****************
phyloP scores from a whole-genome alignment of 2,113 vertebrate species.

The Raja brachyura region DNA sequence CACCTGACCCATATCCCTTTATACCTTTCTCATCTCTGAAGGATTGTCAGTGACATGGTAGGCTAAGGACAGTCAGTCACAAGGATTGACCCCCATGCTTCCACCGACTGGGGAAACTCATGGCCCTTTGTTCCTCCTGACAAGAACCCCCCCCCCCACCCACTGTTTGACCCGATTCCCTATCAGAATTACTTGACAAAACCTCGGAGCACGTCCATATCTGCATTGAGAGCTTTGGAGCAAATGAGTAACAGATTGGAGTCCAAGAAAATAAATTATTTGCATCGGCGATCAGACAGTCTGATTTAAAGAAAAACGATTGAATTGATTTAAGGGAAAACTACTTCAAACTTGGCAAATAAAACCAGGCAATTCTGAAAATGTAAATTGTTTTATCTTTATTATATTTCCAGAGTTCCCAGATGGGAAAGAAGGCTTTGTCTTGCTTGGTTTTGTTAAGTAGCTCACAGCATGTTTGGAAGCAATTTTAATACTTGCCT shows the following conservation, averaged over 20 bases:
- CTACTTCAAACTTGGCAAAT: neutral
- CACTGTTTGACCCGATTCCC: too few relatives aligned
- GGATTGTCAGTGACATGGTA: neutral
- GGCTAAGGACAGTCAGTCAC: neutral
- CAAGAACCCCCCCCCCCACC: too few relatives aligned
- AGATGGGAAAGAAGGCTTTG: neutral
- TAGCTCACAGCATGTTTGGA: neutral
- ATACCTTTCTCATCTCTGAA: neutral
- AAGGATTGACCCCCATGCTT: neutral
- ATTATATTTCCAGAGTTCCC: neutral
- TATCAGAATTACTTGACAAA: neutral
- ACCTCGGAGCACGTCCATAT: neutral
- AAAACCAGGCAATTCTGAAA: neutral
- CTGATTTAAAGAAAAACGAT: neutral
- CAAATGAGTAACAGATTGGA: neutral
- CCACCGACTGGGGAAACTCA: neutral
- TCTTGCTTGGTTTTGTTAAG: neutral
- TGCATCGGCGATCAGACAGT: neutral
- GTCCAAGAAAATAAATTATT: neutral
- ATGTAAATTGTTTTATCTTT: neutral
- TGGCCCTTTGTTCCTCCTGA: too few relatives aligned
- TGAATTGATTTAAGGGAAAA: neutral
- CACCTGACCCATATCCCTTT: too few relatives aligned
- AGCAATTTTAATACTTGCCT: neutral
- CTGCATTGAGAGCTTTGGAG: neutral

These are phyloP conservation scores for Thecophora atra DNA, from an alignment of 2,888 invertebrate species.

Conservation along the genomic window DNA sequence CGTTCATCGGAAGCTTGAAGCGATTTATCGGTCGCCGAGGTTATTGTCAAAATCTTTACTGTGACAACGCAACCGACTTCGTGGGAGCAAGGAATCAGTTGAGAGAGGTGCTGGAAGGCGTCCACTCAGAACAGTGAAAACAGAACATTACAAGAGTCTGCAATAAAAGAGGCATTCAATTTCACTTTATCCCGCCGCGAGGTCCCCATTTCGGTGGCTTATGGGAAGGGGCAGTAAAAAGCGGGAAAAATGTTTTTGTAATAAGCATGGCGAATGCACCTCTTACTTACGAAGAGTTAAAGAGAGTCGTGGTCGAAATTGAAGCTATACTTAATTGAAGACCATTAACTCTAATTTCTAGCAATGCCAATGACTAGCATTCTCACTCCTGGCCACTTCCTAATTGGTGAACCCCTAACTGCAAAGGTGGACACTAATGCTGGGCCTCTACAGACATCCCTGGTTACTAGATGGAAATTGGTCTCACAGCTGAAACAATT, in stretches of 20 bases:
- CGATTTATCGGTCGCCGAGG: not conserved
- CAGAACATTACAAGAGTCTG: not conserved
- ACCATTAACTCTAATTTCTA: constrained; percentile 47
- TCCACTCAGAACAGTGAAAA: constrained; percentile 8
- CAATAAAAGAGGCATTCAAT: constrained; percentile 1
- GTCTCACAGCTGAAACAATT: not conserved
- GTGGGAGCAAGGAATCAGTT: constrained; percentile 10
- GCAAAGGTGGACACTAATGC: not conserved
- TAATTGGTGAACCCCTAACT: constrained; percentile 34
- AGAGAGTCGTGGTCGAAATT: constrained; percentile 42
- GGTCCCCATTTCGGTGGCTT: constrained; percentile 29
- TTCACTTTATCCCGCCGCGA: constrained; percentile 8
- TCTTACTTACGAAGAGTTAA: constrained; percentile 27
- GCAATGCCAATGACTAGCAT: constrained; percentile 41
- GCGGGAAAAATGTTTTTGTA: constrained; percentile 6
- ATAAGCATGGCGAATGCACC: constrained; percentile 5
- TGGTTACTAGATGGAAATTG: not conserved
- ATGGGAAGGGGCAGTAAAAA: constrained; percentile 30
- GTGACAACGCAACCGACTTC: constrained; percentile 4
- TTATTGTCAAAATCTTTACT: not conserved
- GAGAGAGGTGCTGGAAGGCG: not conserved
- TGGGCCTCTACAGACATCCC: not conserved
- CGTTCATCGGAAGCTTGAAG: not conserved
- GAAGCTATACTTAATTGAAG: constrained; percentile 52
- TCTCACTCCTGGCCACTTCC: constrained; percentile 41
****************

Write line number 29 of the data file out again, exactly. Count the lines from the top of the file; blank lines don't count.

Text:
Conservation along the genomic window DNA sequence CGTTCATCGGAAGCTTGAAGCGATTTATCGGTCGCCGAGGTTATTGTCAAAATCTTTACTGTGACAACGCAACCGACTTCGTGGGAGCAAGGAATCAGTTGAGAGAGGTGCTGGAAGGCGTCCACTCAGAACAGTGAAAACAGAACATTACAAGAGTCTGCAATAAAAGAGGCATTCAATTTCACTTTATCCCGCCGCGAGGTCCCCATTTCGGTGGCTTATGGGAAGGGGCAGTAAAAAGCGGGAAAAATGTTTTTGTAATAAGCATGGCGAATGCACCTCTTACTTACGAAGAGTTAAAGAGAGTCGTGGTCGAAATTGAAGCTATACTTAATTGAAGACCATTAACTCTAATTTCTAGCAATGCCAATGACTAGCATTCTCACTCCTGGCCACTTCCTAATTGGTGAACCCCTAACTGCAAAGGTGGACACTAATGCTGGGCCTCTACAGACATCCCTGGTTACTAGATGGAAATTGGTCTCACAGCTGAAACAATT, in stretches of 20 bases: